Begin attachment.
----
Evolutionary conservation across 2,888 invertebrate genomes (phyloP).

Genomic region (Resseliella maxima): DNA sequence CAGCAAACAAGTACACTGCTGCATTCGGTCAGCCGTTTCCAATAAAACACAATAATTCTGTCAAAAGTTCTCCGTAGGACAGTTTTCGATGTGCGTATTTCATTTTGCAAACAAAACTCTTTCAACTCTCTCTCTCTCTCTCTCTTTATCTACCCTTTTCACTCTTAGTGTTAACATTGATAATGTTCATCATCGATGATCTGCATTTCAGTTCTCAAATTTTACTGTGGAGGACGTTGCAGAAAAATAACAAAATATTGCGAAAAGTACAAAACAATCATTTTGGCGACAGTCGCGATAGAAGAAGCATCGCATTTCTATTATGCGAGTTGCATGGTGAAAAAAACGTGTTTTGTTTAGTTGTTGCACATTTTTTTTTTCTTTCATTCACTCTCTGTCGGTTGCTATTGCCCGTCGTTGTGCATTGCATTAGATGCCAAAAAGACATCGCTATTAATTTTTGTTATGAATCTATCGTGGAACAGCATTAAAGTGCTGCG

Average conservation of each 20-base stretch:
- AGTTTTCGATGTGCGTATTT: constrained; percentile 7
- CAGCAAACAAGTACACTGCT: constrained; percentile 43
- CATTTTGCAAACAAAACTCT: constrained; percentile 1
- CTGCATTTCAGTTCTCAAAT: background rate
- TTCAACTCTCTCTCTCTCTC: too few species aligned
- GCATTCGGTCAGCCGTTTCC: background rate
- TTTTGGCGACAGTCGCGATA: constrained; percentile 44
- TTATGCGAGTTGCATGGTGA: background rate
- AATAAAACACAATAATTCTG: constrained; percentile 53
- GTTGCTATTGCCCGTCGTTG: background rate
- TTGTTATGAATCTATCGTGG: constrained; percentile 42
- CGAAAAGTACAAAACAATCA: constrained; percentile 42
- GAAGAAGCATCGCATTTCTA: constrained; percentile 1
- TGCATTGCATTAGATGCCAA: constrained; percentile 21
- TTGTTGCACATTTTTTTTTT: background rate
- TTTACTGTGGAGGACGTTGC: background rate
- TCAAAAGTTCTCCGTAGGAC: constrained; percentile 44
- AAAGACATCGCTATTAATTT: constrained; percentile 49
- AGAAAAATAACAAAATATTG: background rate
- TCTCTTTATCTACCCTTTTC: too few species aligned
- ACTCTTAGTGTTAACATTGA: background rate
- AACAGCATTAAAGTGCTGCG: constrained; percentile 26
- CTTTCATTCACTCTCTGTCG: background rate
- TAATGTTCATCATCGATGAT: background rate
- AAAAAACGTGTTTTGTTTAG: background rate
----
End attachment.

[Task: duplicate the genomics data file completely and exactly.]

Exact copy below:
Evolutionary conservation across 2,888 invertebrate genomes (phyloP).

Genomic region (Resseliella maxima): DNA sequence CAGCAAACAAGTACACTGCTGCATTCGGTCAGCCGTTTCCAATAAAACACAATAATTCTGTCAAAAGTTCTCCGTAGGACAGTTTTCGATGTGCGTATTTCATTTTGCAAACAAAACTCTTTCAACTCTCTCTCTCTCTCTCTCTTTATCTACCCTTTTCACTCTTAGTGTTAACATTGATAATGTTCATCATCGATGATCTGCATTTCAGTTCTCAAATTTTACTGTGGAGGACGTTGCAGAAAAATAACAAAATATTGCGAAAAGTACAAAACAATCATTTTGGCGACAGTCGCGATAGAAGAAGCATCGCATTTCTATTATGCGAGTTGCATGGTGAAAAAAACGTGTTTTGTTTAGTTGTTGCACATTTTTTTTTTCTTTCATTCACTCTCTGTCGGTTGCTATTGCCCGTCGTTGTGCATTGCATTAGATGCCAAAAAGACATCGCTATTAATTTTTGTTATGAATCTATCGTGGAACAGCATTAAAGTGCTGCG

Average conservation of each 20-base stretch:
- AGTTTTCGATGTGCGTATTT: constrained; percentile 7
- CAGCAAACAAGTACACTGCT: constrained; percentile 43
- CATTTTGCAAACAAAACTCT: constrained; percentile 1
- CTGCATTTCAGTTCTCAAAT: background rate
- TTCAACTCTCTCTCTCTCTC: too few species aligned
- GCATTCGGTCAGCCGTTTCC: background rate
- TTTTGGCGACAGTCGCGATA: constrained; percentile 44
- TTATGCGAGTTGCATGGTGA: background rate
- AATAAAACACAATAATTCTG: constrained; percentile 53
- GTTGCTATTGCCCGTCGTTG: background rate
- TTGTTATGAATCTATCGTGG: constrained; percentile 42
- CGAAAAGTACAAAACAATCA: constrained; percentile 42
- GAAGAAGCATCGCATTTCTA: constrained; percentile 1
- TGCATTGCATTAGATGCCAA: constrained; percentile 21
- TTGTTGCACATTTTTTTTTT: background rate
- TTTACTGTGGAGGACGTTGC: background rate
- TCAAAAGTTCTCCGTAGGAC: constrained; percentile 44
- AAAGACATCGCTATTAATTT: constrained; percentile 49
- AGAAAAATAACAAAATATTG: background rate
- TCTCTTTATCTACCCTTTTC: too few species aligned
- ACTCTTAGTGTTAACATTGA: background rate
- AACAGCATTAAAGTGCTGCG: constrained; percentile 26
- CTTTCATTCACTCTCTGTCG: background rate
- TAATGTTCATCATCGATGAT: background rate
- AAAAAACGTGTTTTGTTTAG: background rate